Automatic Control

Automatic control is the application of control theory for regulation of processes without direct human intervention. In the simplest type of an automatic control loop, a controller compares a measured value of a process with a desired set value, and processes the resulting error signal to change some input to the process, in such a way that the process stays at its set point despite disturbances. This closed-loop control is an application of negative feedback to a system. The mathematical basis of control theory was begun in the 18th century, and advanced rapidly in the 20th.

Designing a system with features of automatic control generally requires the feeding of electrical or mechanical energy to enhance the dynamic features of an otherwise sluggish or variant, even errant system. The control is applied by regulating the energy feed.

Read more about Automatic Control:  Examples, Components, Functions, Further Reading

Famous quotes containing the words automatic and/or control:

    Predictions of the future are never anything but projections of present automatic processes and procedures, that is, of occurrences that are likely to come to pass if men do not act and if nothing unexpected happens; every action, for better or worse, and every accident necessarily destroys the whole pattern in whose frame the prediction moves and where it finds its evidence.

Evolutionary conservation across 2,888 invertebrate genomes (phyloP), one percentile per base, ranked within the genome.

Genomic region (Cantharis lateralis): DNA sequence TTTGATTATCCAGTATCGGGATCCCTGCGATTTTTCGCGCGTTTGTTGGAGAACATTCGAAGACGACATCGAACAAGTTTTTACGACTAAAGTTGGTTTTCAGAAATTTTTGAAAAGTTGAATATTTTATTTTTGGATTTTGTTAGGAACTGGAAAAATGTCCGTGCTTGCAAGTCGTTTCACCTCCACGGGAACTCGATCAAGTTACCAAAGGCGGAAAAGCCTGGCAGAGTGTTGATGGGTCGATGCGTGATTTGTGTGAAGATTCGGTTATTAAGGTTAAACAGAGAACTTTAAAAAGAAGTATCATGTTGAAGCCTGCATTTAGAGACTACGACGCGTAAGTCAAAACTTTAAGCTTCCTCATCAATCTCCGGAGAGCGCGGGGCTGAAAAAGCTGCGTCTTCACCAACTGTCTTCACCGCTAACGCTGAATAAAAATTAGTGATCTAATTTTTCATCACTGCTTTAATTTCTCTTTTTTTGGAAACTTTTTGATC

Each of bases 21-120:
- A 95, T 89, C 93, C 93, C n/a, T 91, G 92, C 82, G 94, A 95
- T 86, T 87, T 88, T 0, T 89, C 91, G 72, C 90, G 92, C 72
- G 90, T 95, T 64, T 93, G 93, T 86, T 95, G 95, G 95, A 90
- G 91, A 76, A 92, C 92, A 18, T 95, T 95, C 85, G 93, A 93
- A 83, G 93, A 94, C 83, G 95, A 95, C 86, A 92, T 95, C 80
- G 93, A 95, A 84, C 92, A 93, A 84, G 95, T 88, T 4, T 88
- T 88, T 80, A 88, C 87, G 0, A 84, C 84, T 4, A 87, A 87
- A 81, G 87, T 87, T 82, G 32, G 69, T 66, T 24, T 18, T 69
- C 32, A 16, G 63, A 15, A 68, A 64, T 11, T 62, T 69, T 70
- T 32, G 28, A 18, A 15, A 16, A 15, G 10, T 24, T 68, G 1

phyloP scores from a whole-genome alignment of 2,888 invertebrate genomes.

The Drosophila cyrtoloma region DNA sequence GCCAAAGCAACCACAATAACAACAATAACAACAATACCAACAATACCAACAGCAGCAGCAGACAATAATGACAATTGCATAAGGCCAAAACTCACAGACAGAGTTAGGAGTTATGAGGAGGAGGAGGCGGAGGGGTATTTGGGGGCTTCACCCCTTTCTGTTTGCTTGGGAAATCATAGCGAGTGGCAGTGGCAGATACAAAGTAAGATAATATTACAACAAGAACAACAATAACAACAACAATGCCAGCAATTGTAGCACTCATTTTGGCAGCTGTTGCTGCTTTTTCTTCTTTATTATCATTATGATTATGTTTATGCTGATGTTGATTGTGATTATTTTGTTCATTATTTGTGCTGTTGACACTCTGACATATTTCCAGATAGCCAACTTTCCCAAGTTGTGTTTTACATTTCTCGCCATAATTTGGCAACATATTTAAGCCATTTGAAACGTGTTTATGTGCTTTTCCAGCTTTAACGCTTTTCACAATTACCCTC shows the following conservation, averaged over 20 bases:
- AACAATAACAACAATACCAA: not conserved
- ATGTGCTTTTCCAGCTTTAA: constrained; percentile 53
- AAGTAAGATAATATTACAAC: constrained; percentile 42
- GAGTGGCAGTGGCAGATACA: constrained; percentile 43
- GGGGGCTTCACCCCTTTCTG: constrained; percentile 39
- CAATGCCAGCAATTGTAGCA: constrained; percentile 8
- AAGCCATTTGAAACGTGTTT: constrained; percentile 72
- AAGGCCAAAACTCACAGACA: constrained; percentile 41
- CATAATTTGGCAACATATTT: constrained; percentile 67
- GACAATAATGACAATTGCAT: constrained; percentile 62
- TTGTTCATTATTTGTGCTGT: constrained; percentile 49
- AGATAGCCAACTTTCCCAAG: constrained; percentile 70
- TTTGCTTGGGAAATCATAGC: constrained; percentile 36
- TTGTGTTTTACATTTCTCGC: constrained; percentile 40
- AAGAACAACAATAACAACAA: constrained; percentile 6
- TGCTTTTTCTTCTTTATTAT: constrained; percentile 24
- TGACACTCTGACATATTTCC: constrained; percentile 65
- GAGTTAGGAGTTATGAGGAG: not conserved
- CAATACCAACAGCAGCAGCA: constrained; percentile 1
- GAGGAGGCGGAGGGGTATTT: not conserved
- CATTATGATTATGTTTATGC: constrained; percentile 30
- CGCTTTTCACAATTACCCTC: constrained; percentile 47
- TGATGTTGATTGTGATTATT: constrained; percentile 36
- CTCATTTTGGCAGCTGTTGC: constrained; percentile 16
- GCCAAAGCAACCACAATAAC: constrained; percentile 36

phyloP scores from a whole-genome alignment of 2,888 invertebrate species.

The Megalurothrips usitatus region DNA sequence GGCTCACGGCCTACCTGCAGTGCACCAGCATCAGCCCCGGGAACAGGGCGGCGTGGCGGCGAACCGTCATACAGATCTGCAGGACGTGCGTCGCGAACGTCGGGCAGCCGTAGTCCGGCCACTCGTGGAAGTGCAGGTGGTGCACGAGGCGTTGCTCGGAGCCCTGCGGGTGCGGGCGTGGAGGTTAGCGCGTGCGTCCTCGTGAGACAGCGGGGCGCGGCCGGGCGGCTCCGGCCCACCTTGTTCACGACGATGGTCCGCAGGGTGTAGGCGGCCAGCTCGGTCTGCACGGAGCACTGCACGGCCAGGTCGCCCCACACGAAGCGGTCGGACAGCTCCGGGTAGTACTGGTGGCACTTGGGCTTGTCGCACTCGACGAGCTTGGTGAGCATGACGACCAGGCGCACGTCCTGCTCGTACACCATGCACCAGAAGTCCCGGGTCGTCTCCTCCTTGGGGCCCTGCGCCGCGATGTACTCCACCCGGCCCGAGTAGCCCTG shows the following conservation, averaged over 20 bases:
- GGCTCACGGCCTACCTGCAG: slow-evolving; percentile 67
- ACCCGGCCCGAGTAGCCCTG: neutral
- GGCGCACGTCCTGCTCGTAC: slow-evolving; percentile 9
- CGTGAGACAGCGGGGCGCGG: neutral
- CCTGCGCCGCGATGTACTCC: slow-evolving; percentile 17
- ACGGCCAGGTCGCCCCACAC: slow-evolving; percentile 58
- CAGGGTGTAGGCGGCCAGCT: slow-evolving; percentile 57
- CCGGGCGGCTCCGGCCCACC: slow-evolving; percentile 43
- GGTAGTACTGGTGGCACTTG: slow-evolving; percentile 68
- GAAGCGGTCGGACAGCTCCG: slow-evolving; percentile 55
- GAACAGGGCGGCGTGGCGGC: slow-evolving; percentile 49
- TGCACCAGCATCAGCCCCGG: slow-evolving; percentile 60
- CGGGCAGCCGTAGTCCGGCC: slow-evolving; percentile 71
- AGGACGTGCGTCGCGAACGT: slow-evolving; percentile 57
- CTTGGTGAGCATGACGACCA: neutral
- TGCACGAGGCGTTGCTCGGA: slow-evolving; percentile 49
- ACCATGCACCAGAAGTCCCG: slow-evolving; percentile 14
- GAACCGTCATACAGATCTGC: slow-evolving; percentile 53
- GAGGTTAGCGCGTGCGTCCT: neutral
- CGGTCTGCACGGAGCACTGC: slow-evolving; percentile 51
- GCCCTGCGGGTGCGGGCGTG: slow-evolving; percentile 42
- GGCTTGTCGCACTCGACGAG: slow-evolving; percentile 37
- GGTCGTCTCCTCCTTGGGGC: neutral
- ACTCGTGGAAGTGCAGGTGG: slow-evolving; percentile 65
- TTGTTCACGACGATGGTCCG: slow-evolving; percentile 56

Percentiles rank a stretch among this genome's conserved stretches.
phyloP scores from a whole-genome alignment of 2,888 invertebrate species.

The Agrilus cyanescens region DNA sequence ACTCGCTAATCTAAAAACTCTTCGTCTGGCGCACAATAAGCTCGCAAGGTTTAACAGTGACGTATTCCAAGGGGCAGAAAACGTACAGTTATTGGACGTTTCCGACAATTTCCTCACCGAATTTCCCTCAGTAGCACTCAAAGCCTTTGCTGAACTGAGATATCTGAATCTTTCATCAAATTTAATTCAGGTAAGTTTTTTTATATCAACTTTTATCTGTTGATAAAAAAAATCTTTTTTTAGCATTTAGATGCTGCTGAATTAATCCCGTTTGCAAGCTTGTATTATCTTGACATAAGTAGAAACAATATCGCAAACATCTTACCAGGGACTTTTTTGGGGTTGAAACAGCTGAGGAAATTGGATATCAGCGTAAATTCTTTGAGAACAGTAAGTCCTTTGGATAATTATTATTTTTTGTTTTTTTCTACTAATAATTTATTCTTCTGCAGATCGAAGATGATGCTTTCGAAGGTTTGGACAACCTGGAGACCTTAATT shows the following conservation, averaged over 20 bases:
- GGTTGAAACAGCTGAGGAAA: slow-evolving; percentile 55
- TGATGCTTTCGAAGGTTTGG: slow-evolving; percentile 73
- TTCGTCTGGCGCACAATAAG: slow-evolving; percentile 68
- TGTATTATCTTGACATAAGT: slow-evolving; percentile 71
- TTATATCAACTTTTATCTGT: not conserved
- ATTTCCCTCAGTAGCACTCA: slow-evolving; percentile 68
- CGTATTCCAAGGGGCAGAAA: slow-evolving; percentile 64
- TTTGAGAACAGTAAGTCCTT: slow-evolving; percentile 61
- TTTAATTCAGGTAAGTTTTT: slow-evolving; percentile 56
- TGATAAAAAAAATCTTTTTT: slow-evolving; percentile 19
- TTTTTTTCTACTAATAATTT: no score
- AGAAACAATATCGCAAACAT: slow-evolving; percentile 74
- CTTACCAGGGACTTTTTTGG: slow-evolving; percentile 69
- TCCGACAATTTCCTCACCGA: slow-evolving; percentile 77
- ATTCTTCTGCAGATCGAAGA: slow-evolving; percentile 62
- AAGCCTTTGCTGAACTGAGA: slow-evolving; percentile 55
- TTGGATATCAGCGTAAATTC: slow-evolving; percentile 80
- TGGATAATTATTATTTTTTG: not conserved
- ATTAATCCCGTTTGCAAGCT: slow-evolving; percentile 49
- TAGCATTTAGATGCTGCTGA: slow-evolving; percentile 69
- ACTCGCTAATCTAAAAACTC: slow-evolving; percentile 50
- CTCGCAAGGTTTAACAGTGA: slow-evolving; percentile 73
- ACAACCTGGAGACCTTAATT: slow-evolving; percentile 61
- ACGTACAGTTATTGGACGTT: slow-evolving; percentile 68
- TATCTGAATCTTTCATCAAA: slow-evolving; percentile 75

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    We long for our father. We wear his clothes, and actually try to fill his shoes. . . . We hang on to him, begging him to teach us how to do whatever is masculine, to throw balls or be in the woods or go see where he works. . . . We want our fathers to protect us from coming too completely under the control of our mothers. . . . We want to be seen with Dad, hanging out with men and doing men things.
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